Snorkel Masks Adapted as Covid-19 CPAP Respirators
Doctors in Italy have received assistance from the diving world in the form of full-face snorkelling masks that have been adapted to fit hospital respirator machines and act as emergency ventilators in the treatment of coronavirus patients.
Full-face snorkelling masks have been heavily criticised since hitting the market several years ago, with some being blamed for drowning incidents caused by carbon dioxide buildup inside the mask. Nevertheless, their simple adaptation for use as continuous positive airway (CPAP) ventilators by the medical establishment has been warmly welcomed.
The connecting valve was developed by engineers Cristian Fracassi and Alessandro Romaioli from 3D printing company Issinova, based in the northern Italian province of Brescia, one of the locations most badly hit by the Covid-19 pandemic. The 3D printed valve, which costs just 1 Euro to produce, was designed to fit snorkelling masks from French company Decathlon, and has subsequently been adapted to fit Mares Sea Vu Dry+ masks.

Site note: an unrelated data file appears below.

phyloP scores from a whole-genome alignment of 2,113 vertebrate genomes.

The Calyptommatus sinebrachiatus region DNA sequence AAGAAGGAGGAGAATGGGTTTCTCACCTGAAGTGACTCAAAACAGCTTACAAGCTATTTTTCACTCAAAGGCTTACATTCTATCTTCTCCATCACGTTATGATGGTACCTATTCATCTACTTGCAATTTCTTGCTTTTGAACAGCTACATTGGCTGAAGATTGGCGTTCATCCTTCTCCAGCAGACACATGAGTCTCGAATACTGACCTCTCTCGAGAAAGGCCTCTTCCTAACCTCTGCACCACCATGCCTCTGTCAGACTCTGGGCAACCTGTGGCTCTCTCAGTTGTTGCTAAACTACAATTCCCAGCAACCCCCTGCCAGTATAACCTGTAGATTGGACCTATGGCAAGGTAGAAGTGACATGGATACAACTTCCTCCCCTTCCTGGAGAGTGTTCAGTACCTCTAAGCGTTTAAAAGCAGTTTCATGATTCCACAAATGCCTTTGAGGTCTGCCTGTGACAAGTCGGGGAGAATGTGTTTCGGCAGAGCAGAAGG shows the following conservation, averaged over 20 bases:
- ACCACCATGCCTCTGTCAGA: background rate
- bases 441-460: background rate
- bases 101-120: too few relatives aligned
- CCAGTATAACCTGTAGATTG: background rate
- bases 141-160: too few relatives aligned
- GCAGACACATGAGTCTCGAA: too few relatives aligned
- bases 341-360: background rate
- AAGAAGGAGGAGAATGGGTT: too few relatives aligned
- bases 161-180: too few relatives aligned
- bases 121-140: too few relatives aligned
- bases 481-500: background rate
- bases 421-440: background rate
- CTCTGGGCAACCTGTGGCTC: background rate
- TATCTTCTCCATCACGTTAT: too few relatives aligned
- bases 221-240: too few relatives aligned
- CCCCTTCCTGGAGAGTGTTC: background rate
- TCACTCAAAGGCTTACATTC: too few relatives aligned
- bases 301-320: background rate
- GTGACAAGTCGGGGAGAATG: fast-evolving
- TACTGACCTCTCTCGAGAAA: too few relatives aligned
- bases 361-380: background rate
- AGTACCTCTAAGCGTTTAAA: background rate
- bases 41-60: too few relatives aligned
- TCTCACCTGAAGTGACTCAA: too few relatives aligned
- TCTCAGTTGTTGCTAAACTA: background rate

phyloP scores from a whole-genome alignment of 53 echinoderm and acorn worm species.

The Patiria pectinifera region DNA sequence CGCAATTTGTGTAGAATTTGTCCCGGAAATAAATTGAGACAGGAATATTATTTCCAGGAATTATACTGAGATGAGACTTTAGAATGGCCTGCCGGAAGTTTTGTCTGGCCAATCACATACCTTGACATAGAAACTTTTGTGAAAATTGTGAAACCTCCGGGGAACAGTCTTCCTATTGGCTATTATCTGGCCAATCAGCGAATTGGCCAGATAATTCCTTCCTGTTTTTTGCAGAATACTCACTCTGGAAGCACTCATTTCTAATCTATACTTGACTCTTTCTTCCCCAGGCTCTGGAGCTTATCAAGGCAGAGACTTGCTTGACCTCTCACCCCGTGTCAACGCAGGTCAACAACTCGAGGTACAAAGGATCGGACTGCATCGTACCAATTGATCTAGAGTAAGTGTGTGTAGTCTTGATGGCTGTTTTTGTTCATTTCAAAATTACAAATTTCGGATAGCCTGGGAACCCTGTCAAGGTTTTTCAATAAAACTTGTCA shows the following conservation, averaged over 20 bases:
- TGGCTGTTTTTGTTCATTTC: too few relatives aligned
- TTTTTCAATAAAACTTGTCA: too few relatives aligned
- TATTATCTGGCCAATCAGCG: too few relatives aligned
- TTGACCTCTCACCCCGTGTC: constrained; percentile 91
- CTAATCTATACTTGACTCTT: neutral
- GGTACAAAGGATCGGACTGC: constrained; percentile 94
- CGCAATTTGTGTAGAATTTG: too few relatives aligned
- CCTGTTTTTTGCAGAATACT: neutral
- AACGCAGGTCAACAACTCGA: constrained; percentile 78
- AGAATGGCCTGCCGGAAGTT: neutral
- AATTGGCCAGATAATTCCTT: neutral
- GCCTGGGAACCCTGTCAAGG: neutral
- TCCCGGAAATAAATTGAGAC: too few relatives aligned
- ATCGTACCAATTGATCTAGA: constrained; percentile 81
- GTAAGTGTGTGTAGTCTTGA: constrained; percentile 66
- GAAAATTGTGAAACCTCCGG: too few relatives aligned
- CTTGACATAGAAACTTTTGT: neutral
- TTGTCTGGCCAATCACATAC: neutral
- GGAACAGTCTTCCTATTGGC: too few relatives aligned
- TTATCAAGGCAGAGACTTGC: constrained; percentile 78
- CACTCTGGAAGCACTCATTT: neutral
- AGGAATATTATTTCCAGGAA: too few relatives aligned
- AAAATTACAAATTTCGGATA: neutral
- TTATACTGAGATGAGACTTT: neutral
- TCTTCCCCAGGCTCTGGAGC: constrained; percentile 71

According to Issinova's website, the idea was proposed by Dr Renato Favero, a senior physician at the Gardone Valtrompia Hospital in Brescia, as a means to resolving a shortage of CPAP ventilators caused by the spread of Covid-19. Issinova had already been producing the small plastic respirator valves required to connect ventilators to hospital breathing machines.
The patent for the 3D printing design will be free to use, although Fracassi and Romaioli have said that they will not make it publicly available to ensure that it is correctly manufactured and free from contamination.
'The valve has very thin holes and tubes, smaller than 0.8m - it's not easy to print the pieces,' said Mr Fracassi, in an interview with the BBC. 'Plus you have to respect not contaminating the product - really it should be produced in a clinical way.'
Interest in the masks is spreading, with other companies also getting involved - as Mares and SEAC have both announced on their respective Facebook pages. At this stage, the masks are untested as medical equipment, but are thought to be a good 'stop-gap' solution while clinical trials are underway.